Words and their Penumbra: An Unsaid Burden of the Spectrum

It has been a long time since this blog has concerned itself with the issues of being autistic. Once again, we shall return and this is about one of the more common autistic problems which I refer to as “words and penumbra”. When people communicate, they communicate through not merely nonverbal queues but ones that have much to do with systems of cognitive bias. Specifically, System One. When I’ve offended people for stepping on a social landmine, it often has not actually been because of what I said and, in fact, they on a verbatim level don’t even know what I said. If asked to repeat it, they would remember it wrongly immediately thereafter. People usually speak in cliches. If not actual cliched phrases, cliched themes and inflections and they associate topics with each other.

Their brains, inside the prefrontal cortex analyzing the communication, are physically incapable without concerted training to the contrary to comprehend communications that are unexpected. If a sequence of words is delivered without the associated inflection, emotion, and on a seemingly unrelated topic then the other party won’t just be confused but will have their brain’s subconscious “correct” the interpretation to mean something they were expecting and so they won’t ask for clarification.

                People may imagine that most of how I may offend people being resultant from offensive behaviors and words on my part. That’s certainly happened but it is not the most common reason, by far. The majority of times I’ve offended people for spectrum reasons is because they misinterpret my inflection and emotion and infer something sometimes completely different to what I was attempting to convey. Also, on the occasions that it is my explicit words. More than half of the time that is because I’m using something that works with one subculture and am applying it with another subculture. As our culture’s media further balkanizes and people live in increasingly insular groups, the subcultural traits drift farther apart from each other. This all goes to say that even when someone can communicate relatively well, communicating with neurotypicals is almost impossible to master. There is not one set protocol of social queues, there are multiple subcultural protocols and using words doesn’t work without using them in a particular style and they have to be clearly close in subject to the preceding subject.

                This also happens with behaviors that are innocuous but are so uncommon that they are misinterpreted. One example in my life was having pictures of girls on my phone. Now, as mentioned in my previous article, I’m a tomgirl and prefer the platonic friendship of females. Yet, despite that, because coed friendships are less common, the pictures were regularly assumed to be creepy and it was assumed I was masturbating to them. Whether or not I explicitly said that, their initial assumption is that boys’ main interest in girls is sexual ergo phone pictures are obviously used for pornographic purposes. It wasn’t true and girls have pictures of each other on their phones all the time. As I prefer the platonic friendship of girls to boys, it makes perfect sense and is innocuous. There’s no due process or trial and no one thinks to verify their assumptions. It just becomes salacious gossip and a mess I have to try and clean up. In fact, my platonic interest in women has gotten me called a creep many times when it wasn’t true.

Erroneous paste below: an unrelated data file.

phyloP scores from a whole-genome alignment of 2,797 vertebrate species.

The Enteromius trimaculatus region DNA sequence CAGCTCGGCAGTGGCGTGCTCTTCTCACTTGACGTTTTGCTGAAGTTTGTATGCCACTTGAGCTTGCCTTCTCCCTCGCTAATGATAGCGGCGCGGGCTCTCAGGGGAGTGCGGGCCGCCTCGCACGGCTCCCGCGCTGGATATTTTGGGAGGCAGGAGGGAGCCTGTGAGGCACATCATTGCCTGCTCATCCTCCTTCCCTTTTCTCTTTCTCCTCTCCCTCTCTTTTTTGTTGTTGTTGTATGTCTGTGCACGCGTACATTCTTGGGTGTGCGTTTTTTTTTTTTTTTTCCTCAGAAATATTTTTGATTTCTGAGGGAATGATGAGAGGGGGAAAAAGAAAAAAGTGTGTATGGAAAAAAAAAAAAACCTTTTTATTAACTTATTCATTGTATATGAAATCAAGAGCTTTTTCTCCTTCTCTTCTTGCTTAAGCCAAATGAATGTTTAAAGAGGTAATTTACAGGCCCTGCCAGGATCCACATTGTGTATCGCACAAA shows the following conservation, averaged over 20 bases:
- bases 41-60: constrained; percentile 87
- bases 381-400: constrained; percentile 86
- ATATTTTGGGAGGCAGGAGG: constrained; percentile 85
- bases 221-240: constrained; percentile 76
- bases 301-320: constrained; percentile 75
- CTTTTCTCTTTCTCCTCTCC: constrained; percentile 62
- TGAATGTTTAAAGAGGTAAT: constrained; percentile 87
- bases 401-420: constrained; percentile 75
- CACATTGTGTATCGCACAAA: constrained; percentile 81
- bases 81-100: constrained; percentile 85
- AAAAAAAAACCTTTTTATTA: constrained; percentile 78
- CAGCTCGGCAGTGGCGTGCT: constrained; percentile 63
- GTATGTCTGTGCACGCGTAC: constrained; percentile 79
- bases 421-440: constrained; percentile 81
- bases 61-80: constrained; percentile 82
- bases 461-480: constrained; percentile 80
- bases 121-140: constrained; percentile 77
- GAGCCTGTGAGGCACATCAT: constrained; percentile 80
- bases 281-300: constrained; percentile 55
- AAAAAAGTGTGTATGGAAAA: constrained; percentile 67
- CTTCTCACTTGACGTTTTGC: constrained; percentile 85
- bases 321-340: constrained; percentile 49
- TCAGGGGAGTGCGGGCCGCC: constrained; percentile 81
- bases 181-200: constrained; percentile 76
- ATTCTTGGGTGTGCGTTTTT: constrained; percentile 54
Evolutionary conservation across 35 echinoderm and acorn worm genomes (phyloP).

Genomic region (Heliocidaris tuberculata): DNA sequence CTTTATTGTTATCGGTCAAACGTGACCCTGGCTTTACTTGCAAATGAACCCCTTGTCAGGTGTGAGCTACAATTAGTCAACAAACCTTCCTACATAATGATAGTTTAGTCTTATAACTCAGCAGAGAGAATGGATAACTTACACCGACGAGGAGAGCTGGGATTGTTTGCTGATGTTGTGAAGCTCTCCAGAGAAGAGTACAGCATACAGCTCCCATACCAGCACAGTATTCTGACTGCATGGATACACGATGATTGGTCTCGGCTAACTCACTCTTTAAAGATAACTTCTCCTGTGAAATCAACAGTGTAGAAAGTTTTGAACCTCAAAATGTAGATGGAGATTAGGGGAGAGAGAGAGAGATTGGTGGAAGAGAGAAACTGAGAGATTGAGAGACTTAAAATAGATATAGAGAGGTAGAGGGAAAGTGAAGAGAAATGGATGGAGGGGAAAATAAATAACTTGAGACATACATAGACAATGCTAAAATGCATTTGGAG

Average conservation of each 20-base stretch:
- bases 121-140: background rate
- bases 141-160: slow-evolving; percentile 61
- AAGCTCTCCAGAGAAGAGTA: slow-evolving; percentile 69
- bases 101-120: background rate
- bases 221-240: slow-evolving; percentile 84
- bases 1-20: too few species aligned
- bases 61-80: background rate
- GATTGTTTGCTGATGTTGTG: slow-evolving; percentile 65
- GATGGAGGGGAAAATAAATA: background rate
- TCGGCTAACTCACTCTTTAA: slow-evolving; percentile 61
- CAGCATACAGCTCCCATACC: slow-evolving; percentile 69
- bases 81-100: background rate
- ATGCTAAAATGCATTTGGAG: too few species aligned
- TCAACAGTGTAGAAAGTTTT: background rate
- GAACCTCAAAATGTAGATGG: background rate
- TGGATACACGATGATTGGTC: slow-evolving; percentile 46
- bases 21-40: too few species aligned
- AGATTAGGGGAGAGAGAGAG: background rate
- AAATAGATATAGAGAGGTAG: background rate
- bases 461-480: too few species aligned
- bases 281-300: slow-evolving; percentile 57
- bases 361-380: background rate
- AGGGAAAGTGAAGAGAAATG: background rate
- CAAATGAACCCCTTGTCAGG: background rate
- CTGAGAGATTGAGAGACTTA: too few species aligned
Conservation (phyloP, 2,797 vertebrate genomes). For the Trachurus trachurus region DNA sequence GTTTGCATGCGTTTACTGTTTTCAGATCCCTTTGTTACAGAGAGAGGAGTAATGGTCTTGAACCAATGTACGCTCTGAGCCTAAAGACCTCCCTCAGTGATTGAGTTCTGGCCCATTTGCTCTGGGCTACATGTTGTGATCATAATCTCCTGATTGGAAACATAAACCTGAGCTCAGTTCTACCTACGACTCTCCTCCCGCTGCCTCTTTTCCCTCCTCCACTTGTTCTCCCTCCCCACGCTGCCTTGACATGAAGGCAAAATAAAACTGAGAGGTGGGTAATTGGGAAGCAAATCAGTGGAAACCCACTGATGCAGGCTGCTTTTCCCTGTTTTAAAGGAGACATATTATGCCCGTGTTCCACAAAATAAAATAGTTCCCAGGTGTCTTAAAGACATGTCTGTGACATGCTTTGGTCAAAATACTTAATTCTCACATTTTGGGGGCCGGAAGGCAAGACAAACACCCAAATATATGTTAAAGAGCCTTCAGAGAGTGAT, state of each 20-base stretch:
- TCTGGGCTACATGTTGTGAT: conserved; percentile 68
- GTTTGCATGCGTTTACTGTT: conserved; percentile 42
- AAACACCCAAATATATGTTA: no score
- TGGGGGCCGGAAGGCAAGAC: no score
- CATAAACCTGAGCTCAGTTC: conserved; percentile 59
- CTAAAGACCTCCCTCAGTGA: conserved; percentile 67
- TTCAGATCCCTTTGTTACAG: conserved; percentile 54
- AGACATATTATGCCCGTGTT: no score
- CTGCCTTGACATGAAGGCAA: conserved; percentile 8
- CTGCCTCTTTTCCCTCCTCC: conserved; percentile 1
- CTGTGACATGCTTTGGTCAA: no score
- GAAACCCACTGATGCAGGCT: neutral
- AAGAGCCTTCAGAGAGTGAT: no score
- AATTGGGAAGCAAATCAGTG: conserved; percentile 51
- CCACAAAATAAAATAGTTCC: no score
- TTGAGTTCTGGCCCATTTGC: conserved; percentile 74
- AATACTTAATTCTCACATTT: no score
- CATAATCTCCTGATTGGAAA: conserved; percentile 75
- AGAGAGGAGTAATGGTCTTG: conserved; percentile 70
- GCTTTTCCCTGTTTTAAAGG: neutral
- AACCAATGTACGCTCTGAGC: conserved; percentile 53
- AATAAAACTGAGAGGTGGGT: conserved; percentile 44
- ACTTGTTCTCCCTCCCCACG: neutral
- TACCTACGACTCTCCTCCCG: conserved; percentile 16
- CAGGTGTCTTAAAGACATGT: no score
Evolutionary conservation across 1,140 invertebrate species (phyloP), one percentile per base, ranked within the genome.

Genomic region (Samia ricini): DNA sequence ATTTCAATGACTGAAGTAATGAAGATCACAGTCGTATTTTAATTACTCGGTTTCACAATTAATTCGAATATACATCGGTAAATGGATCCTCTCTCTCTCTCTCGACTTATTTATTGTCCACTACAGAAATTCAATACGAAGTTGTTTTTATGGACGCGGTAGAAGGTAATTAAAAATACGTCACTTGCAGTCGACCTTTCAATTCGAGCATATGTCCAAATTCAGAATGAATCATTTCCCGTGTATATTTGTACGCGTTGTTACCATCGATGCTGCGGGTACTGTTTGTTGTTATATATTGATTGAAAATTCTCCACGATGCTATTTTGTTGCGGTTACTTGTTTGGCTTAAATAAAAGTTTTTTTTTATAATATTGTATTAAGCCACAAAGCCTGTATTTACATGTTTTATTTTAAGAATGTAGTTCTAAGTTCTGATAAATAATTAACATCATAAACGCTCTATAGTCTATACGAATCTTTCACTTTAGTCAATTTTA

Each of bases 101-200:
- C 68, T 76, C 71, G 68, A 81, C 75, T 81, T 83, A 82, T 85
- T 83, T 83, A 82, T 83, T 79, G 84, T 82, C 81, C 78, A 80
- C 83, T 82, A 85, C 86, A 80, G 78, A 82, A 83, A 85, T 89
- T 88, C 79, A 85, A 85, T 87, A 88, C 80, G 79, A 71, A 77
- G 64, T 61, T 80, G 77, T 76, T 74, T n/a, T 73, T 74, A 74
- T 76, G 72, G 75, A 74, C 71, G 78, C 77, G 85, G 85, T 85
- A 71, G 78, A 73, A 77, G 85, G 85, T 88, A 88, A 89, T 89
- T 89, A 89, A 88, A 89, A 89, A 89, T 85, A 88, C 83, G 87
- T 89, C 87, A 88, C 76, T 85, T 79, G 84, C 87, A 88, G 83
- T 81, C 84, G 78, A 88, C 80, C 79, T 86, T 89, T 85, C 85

The basic idea is the same. Society doesn’t have the classification of tomgirl and if it isn’t explicitly stated then society will classify the perceived item into one of its already existing classifications. It’s what the subconscious does when an item of communication doesn’t fit a preexisting cliché. If there is no memory of an item then the brain will classify the item with the closest thing it thinks is related whether or not an actual relation exists. What makes this all worse are two things, a cynicism bias, known as the negativity bias, and the fact that bad news spreads faster and harder than good news. It’s a recipe for horrid gossip. Lot’s of the things I’ve heard about myself are untrue and sometimes wildly inaccurate and can be traced to someone hearing inflection and emotion or something that wasn’t present in something I said.  It is very often said that people on the spectrum don’t understand nonverbal queues but what is perhaps much worse is that it works the other way, too. People accustomed to reading queues will read false queues from us. They’ll infer stuff that we don’t say, usually negatively, and then tell people about the weird crap they thought they heard. This is a regular shitshow for me. And one of the reasons I complain on this blog about how unforgiving people are is because of these misread queues that I didn’t send, the other party will hate me forever like I killed their dog.  To use psychological jargon, the neurotypicals need to get into System Two when communicating with me and not be in System One. Please and thank you.

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